App Stores a Farmers' Market, says Frost

David Murphy

The mobile content market, with the advent of the applications (app) store, has brought a new model of mobile content distribution. The app store gives an opportunity to capitalize on direct relationships with consumers, linking them to the brand and offering an easy-to-use way of purchasing a variety of applications. It is similar to a farmers' market, where people can buy fresh products and homemade food, eliminating the middleman and the additional costs associated with buying through an intermediary.
Thats the verdict of analyst Frost & Sullivan. Saverio Romeo, Industry Analyst at Frost, says:
The success of the iPhone Applications Store and the launch of the Android Market for the first Android-based device, G1, gave rise to the phenomenon of applications stores in 2008. 
But the idea of the app store is not a new one, Frost notes. Qualcomm may have been the first to put the idea of an app store into action by opening its Binary Runtime Environment for Wireless (BREW) to software developers, and allowing users of BREW devices to download applications directly to their phones. But this was not a farmers market in the full sense, says Frost. Qualcomm was the intermediary of an exchange between an elite group of users, BREW devices consumers, and software developers who needed to fulfil specific requirements to be part of the BREW catalogue.
The launch of the Apple App Store for the iPhone was a huge success, with 200 million downloads in only the first 100 days of operations. Behind this success, says Frost, there is certainly a very well known brand, but also a model of content distribution that interacts directly with the final user as it happens. This has been made possible because mobile users are becoming increasingly aware of their ability to personalize their mobile experiences. This consideration, and the success of the Apple App Store, have driven the launch, or announcement to launch, many other app stores, including the Samsung Mobile Store, Nokias Ovi Store, O2 Litmus and the Blackberry Application Storefront.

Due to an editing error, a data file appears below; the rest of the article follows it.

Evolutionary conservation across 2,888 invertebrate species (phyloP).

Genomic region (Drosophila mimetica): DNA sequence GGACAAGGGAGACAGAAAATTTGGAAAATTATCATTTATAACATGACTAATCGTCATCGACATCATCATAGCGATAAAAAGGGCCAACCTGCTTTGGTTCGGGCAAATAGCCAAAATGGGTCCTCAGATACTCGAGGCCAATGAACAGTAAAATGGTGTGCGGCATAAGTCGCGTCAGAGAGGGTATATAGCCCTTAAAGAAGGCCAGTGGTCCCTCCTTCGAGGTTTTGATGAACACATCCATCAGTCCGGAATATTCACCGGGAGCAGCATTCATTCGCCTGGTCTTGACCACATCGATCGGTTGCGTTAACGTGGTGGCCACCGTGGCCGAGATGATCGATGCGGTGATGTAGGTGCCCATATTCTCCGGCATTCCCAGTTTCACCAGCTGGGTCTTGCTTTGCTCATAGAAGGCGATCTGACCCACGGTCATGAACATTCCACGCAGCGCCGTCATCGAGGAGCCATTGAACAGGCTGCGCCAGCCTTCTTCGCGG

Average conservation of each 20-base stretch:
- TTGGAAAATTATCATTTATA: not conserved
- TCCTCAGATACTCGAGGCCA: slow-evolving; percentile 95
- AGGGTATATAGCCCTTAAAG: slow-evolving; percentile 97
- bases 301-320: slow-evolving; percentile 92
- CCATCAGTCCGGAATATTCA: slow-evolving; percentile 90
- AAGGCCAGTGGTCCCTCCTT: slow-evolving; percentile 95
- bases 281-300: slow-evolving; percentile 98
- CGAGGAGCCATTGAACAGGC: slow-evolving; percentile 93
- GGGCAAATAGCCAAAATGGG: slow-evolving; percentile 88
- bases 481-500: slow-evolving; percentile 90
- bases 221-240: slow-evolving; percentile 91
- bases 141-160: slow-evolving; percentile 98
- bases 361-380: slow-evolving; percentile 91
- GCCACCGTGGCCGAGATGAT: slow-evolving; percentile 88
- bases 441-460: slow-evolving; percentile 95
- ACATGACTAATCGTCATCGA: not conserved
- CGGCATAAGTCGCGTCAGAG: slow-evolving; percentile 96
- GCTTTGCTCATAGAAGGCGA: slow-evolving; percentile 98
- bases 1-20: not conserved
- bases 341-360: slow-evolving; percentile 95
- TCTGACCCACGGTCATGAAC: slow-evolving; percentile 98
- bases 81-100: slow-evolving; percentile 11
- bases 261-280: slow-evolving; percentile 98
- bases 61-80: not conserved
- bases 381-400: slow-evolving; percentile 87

App  stores provide a great number of business opportunities, Frost believes. Mobile network operators and mobile device manufacturers that have direct relationships with users will be able to capitalize these relationships, linking customers to the brand and offering an easy-to-use way of buying a variety of applications. Mobile social networking companies can also play the app store card, as they have communities of users. The opportunities for content providers lie in developing applications and being able to sell them on different stores for different platforms and devices. There are also business opportunities for service and technology providers in the areas of billing, distribution and retailing, storefronts, advertising, and marketing; all elements necessary for a successful store.
The advent of the mobile applications stores has brought a new model of mobile content distribution, says Romeo. There are opportunities for different players of the value chain. The competition between stores will mainly lie on the quality of the catalogue, on the level of interactivity with the users, and on affordable pricing models. In the latter issue, the role of advertising can be crucial. The adventure has just started.
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